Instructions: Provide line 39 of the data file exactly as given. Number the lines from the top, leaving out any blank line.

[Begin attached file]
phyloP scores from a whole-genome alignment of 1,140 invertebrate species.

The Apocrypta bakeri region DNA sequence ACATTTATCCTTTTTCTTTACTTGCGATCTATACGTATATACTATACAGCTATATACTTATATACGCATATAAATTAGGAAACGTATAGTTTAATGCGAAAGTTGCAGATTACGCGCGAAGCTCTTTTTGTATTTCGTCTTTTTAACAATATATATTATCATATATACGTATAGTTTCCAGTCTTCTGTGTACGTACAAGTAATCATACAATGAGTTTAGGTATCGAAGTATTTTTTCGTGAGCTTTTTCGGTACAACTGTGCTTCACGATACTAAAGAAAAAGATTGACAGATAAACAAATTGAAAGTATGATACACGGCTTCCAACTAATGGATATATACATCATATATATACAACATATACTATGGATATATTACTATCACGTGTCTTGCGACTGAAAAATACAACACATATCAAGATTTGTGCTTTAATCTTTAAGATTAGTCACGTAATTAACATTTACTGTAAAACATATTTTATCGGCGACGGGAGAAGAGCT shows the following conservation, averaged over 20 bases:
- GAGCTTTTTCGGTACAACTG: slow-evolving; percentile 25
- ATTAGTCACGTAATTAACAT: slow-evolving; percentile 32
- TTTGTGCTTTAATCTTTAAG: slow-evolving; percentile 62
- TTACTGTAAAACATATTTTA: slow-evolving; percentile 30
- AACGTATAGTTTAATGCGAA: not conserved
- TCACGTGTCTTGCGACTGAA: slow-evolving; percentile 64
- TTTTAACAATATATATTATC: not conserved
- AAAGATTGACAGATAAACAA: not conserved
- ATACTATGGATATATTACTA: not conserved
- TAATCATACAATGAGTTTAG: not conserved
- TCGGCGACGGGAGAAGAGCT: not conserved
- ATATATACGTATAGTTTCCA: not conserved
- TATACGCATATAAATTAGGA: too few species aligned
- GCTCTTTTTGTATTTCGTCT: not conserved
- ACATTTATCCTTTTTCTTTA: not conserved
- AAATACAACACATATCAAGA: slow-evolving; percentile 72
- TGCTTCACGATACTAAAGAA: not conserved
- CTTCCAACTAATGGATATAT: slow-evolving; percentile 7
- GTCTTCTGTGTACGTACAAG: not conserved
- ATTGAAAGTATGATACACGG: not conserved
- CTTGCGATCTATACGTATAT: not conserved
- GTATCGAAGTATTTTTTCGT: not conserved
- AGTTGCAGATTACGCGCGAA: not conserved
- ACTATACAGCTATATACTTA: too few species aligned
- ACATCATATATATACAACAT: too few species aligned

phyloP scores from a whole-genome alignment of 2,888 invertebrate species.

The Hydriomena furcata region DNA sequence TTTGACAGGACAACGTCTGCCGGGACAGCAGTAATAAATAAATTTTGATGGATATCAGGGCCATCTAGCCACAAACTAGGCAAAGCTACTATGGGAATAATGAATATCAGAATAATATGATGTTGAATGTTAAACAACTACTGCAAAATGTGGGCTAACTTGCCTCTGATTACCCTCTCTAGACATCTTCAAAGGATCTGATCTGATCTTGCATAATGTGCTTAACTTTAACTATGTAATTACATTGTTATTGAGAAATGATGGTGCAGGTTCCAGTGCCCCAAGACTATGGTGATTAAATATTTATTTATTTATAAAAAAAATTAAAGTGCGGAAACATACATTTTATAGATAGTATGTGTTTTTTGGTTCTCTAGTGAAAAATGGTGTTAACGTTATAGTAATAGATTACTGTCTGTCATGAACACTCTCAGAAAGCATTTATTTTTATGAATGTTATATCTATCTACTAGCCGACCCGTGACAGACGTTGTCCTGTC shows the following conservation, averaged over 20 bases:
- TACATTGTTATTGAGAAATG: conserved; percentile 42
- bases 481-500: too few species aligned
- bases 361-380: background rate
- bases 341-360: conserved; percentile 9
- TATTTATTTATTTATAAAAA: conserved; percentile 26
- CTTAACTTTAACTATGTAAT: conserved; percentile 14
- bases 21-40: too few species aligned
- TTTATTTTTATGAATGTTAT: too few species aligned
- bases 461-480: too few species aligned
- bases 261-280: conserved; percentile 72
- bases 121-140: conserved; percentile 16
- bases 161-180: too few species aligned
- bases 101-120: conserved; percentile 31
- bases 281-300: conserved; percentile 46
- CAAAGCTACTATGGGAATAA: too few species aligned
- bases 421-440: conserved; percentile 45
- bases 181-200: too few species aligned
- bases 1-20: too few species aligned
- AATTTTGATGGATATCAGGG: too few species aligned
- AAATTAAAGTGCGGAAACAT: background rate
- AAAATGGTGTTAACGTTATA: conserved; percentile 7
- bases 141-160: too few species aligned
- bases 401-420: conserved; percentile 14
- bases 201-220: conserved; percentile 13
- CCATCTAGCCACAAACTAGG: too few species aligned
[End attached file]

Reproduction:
- bases 261-280: conserved; percentile 72